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Fighting fraud: AARP event offers tips for recognizing investment scams

Sheri Haugen-Hoffart, Investor Education Coordinator at the North Dakota Securities Departmen, talks to a lunch-time crowd about identifying and avoiding different types and ways of investment fraud Wednesday during an AARP and N.D. Securities Department presentation in Fargo. Dave Wallis / The Forum

FARGO - A common tactic of con-artists trying to promote fraudulent investments is offering a free lunch, said Sheri Haugen-Hoffart, investor education coordinator with the North Dakota Securities Department.

This drew a large laugh from the crowd of 100 attending a free lunch and learn event Wednesday sponsored by AARP North Dakota.

“But we’re giving you information and we’re done,” Haugen-Hoffart explained. “We’re not going to call you and give you a hard sell.”

Wednesday’s program at the Holiday Inn in Fargo was the latest in a series of lunch and learns AARP is hosting around the state to help North Dakota seniors prepare for and live the retirement they want, said Josh Askvig, advocacy director for AARP North Dakota.

The topic of investment fraud drew a packed house in Bismarck and Fargo, and another large crowd is expected today in Grand Forks, Askvig said. The program will be held again Sept. 9-11 in Dickinson, Minot and Williston, N.D.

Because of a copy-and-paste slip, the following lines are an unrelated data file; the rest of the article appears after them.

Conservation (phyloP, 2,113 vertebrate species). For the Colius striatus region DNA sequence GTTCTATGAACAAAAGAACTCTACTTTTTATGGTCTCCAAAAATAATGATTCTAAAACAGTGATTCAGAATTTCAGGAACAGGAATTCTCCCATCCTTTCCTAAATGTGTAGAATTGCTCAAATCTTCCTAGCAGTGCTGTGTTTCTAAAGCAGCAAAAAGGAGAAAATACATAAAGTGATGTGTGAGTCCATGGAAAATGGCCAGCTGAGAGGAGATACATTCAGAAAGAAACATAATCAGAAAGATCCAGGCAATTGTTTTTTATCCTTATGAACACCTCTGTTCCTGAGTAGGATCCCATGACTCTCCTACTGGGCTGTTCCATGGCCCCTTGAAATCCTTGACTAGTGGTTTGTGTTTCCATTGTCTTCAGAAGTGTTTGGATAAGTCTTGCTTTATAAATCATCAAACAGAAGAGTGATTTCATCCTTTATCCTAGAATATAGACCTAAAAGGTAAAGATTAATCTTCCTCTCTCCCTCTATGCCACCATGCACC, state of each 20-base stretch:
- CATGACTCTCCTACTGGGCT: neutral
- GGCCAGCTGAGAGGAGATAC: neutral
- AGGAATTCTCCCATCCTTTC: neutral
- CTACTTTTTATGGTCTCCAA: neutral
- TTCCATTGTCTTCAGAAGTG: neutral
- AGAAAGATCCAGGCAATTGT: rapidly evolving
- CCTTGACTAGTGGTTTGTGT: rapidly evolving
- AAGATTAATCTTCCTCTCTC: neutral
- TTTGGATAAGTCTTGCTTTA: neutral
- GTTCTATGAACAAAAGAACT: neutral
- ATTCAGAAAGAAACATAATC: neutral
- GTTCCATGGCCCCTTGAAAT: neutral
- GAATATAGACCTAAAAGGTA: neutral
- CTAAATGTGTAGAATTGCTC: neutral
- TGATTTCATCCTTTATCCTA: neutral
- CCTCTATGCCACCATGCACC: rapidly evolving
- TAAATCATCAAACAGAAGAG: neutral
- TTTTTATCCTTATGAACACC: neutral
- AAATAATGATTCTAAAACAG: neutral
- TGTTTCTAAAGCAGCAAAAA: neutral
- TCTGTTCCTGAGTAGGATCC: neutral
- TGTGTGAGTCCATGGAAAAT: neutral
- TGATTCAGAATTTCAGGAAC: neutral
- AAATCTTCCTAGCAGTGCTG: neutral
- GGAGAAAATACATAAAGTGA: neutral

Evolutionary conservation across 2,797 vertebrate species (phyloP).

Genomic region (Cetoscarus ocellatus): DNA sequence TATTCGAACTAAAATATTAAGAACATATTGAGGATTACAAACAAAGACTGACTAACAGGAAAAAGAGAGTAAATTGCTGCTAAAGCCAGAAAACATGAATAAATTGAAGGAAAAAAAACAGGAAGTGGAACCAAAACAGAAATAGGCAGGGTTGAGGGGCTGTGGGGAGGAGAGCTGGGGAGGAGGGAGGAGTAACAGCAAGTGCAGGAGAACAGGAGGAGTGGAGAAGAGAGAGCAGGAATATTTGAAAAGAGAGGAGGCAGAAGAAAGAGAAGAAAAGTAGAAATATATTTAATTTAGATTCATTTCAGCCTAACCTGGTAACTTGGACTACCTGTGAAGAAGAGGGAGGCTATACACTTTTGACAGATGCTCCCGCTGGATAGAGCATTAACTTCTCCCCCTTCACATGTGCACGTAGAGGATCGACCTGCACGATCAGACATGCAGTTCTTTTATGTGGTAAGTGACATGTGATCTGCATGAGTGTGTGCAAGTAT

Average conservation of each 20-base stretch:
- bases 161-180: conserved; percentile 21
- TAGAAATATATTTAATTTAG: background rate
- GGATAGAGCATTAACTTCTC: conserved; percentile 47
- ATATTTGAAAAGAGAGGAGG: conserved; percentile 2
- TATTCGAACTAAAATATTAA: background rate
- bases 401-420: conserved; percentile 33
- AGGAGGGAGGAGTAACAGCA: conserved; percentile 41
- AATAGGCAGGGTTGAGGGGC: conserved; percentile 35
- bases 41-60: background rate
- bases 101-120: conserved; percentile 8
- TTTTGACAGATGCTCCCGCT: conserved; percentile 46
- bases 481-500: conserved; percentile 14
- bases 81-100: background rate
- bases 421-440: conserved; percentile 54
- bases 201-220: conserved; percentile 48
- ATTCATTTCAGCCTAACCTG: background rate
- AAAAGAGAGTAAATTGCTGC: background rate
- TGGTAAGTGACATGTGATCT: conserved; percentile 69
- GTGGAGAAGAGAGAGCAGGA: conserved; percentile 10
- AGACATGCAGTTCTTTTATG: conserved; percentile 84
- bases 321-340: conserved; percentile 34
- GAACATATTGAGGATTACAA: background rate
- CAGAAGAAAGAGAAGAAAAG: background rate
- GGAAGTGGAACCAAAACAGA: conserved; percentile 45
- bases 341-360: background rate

Haugen-Hoffart outlined several devices con artists deploy to sell their schemes.

They move victims out of a logical state, where they know what to do with their money, to an emotional state, she said, pointing out it’s the same strategy used in marketing and commercials.

They promise phantom riches with words like “guaranteed” or “no risk.” They impart a sense of urgency, saying it’s a “limited-time offer” or there’s “only a few left.”

They use false titles or credentials, use language that makes them seem knowledgeable, or may use “toys and flash” – dressing well, wearing a Rolex, talking about vacation homes.

“Be aware that credibility can be faked,” Haugen-Hoffart said.

They name drop or imply that everybody is taking part in the investment. They target groups, like religious groups, ethnic communities and the elderly.

The most common victim of investment fraud is a college-educated married man age 55 to 64 who earns $50,000 a year and has above average financial knowledge, according to a victim profile developed by the Financial Industry Regulatory Authority.

Kelly Mathias, supervisor of investigations and examinations for the state Securities Department, outlined three cases his office investigated and were eventually prosecuted. He said most cases his office sees are Ponzi schemes.

One call to the Securities Department office could prevent many instances of fraud, he said, because the office can check whether the broker and the security being sold is registered.

He also suggested researching your broker yearly at

Sherri Richards

Sherri Richards has worked for The Forum since 2002. She is the features and business editor, overseeing Variety, SheSays, Farmers' Forum, the daily Business pages and Saturday Business section.     Have a comment to share about a story? Letters to the editor should include author’s name, address and phone number. Generally, letters should be no longer than 250 words. All letters are subject to editing. Send to

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